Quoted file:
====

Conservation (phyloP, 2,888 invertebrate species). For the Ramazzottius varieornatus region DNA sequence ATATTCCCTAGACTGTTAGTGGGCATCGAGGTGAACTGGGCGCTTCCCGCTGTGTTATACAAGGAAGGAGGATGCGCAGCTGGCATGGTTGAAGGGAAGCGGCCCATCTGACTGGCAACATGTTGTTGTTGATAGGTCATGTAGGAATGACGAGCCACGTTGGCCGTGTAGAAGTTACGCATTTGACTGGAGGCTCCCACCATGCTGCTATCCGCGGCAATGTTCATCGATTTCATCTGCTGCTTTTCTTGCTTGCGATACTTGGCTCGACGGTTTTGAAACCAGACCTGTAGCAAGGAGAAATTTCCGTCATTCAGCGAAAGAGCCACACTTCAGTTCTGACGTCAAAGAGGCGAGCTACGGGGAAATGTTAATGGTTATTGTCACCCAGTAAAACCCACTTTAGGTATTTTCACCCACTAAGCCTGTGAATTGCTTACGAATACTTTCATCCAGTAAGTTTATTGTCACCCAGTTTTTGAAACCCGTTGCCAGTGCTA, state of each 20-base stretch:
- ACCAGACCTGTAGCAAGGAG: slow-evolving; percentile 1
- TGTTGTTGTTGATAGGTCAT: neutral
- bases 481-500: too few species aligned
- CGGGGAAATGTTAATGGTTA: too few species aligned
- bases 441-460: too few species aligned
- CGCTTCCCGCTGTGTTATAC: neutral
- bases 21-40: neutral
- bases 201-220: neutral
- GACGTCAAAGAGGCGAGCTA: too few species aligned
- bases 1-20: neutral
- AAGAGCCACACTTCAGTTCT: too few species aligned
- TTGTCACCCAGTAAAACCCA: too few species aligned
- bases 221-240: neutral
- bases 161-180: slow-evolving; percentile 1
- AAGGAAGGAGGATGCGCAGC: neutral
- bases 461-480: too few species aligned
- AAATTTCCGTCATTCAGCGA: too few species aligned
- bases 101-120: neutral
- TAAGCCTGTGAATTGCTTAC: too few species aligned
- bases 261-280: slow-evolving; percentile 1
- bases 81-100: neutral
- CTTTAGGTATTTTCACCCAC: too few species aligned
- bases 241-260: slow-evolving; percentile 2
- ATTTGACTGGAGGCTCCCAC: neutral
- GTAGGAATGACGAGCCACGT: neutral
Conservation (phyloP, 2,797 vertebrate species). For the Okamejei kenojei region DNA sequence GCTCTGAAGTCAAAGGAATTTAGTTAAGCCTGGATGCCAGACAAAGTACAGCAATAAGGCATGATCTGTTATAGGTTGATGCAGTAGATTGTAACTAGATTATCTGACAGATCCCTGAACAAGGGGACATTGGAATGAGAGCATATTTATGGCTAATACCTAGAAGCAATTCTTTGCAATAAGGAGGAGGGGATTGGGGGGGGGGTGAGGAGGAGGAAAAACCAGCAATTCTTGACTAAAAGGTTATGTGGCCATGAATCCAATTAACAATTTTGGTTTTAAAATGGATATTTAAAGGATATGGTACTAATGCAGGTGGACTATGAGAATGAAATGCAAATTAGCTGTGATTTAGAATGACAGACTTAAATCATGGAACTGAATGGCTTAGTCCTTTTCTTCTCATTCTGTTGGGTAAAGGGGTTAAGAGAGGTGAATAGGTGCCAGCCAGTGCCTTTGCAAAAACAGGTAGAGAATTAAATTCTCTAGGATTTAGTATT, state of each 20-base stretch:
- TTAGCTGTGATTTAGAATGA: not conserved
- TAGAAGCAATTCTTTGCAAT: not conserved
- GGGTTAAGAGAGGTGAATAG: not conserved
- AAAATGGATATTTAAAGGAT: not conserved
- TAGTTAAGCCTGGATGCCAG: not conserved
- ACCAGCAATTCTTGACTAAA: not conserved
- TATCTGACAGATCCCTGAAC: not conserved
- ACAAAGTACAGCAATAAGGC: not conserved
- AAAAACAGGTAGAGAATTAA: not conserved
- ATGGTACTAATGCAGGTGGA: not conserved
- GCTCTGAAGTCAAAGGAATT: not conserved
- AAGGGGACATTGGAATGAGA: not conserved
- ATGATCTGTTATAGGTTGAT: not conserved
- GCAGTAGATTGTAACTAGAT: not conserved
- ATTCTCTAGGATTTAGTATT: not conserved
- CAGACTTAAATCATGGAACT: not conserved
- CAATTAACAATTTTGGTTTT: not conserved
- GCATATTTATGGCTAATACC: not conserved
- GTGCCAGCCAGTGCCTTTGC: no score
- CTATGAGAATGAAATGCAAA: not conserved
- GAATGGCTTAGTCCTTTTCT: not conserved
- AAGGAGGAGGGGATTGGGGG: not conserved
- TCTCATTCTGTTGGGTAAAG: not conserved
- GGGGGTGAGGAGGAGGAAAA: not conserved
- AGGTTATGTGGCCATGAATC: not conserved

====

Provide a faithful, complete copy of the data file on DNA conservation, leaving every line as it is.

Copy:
Conservation (phyloP, 2,888 invertebrate species). For the Ramazzottius varieornatus region DNA sequence ATATTCCCTAGACTGTTAGTGGGCATCGAGGTGAACTGGGCGCTTCCCGCTGTGTTATACAAGGAAGGAGGATGCGCAGCTGGCATGGTTGAAGGGAAGCGGCCCATCTGACTGGCAACATGTTGTTGTTGATAGGTCATGTAGGAATGACGAGCCACGTTGGCCGTGTAGAAGTTACGCATTTGACTGGAGGCTCCCACCATGCTGCTATCCGCGGCAATGTTCATCGATTTCATCTGCTGCTTTTCTTGCTTGCGATACTTGGCTCGACGGTTTTGAAACCAGACCTGTAGCAAGGAGAAATTTCCGTCATTCAGCGAAAGAGCCACACTTCAGTTCTGACGTCAAAGAGGCGAGCTACGGGGAAATGTTAATGGTTATTGTCACCCAGTAAAACCCACTTTAGGTATTTTCACCCACTAAGCCTGTGAATTGCTTACGAATACTTTCATCCAGTAAGTTTATTGTCACCCAGTTTTTGAAACCCGTTGCCAGTGCTA, state of each 20-base stretch:
- ACCAGACCTGTAGCAAGGAG: slow-evolving; percentile 1
- TGTTGTTGTTGATAGGTCAT: neutral
- bases 481-500: too few species aligned
- CGGGGAAATGTTAATGGTTA: too few species aligned
- bases 441-460: too few species aligned
- CGCTTCCCGCTGTGTTATAC: neutral
- bases 21-40: neutral
- bases 201-220: neutral
- GACGTCAAAGAGGCGAGCTA: too few species aligned
- bases 1-20: neutral
- AAGAGCCACACTTCAGTTCT: too few species aligned
- TTGTCACCCAGTAAAACCCA: too few species aligned
- bases 221-240: neutral
- bases 161-180: slow-evolving; percentile 1
- AAGGAAGGAGGATGCGCAGC: neutral
- bases 461-480: too few species aligned
- AAATTTCCGTCATTCAGCGA: too few species aligned
- bases 101-120: neutral
- TAAGCCTGTGAATTGCTTAC: too few species aligned
- bases 261-280: slow-evolving; percentile 1
- bases 81-100: neutral
- CTTTAGGTATTTTCACCCAC: too few species aligned
- bases 241-260: slow-evolving; percentile 2
- ATTTGACTGGAGGCTCCCAC: neutral
- GTAGGAATGACGAGCCACGT: neutral
Conservation (phyloP, 2,797 vertebrate species). For the Okamejei kenojei region DNA sequence GCTCTGAAGTCAAAGGAATTTAGTTAAGCCTGGATGCCAGACAAAGTACAGCAATAAGGCATGATCTGTTATAGGTTGATGCAGTAGATTGTAACTAGATTATCTGACAGATCCCTGAACAAGGGGACATTGGAATGAGAGCATATTTATGGCTAATACCTAGAAGCAATTCTTTGCAATAAGGAGGAGGGGATTGGGGGGGGGGTGAGGAGGAGGAAAAACCAGCAATTCTTGACTAAAAGGTTATGTGGCCATGAATCCAATTAACAATTTTGGTTTTAAAATGGATATTTAAAGGATATGGTACTAATGCAGGTGGACTATGAGAATGAAATGCAAATTAGCTGTGATTTAGAATGACAGACTTAAATCATGGAACTGAATGGCTTAGTCCTTTTCTTCTCATTCTGTTGGGTAAAGGGGTTAAGAGAGGTGAATAGGTGCCAGCCAGTGCCTTTGCAAAAACAGGTAGAGAATTAAATTCTCTAGGATTTAGTATT, state of each 20-base stretch:
- TTAGCTGTGATTTAGAATGA: not conserved
- TAGAAGCAATTCTTTGCAAT: not conserved
- GGGTTAAGAGAGGTGAATAG: not conserved
- AAAATGGATATTTAAAGGAT: not conserved
- TAGTTAAGCCTGGATGCCAG: not conserved
- ACCAGCAATTCTTGACTAAA: not conserved
- TATCTGACAGATCCCTGAAC: not conserved
- ACAAAGTACAGCAATAAGGC: not conserved
- AAAAACAGGTAGAGAATTAA: not conserved
- ATGGTACTAATGCAGGTGGA: not conserved
- GCTCTGAAGTCAAAGGAATT: not conserved
- AAGGGGACATTGGAATGAGA: not conserved
- ATGATCTGTTATAGGTTGAT: not conserved
- GCAGTAGATTGTAACTAGAT: not conserved
- ATTCTCTAGGATTTAGTATT: not conserved
- CAGACTTAAATCATGGAACT: not conserved
- CAATTAACAATTTTGGTTTT: not conserved
- GCATATTTATGGCTAATACC: not conserved
- GTGCCAGCCAGTGCCTTTGC: no score
- CTATGAGAATGAAATGCAAA: not conserved
- GAATGGCTTAGTCCTTTTCT: not conserved
- AAGGAGGAGGGGATTGGGGG: not conserved
- TCTCATTCTGTTGGGTAAAG: not conserved
- GGGGGTGAGGAGGAGGAAAA: not conserved
- AGGTTATGTGGCCATGAATC: not conserved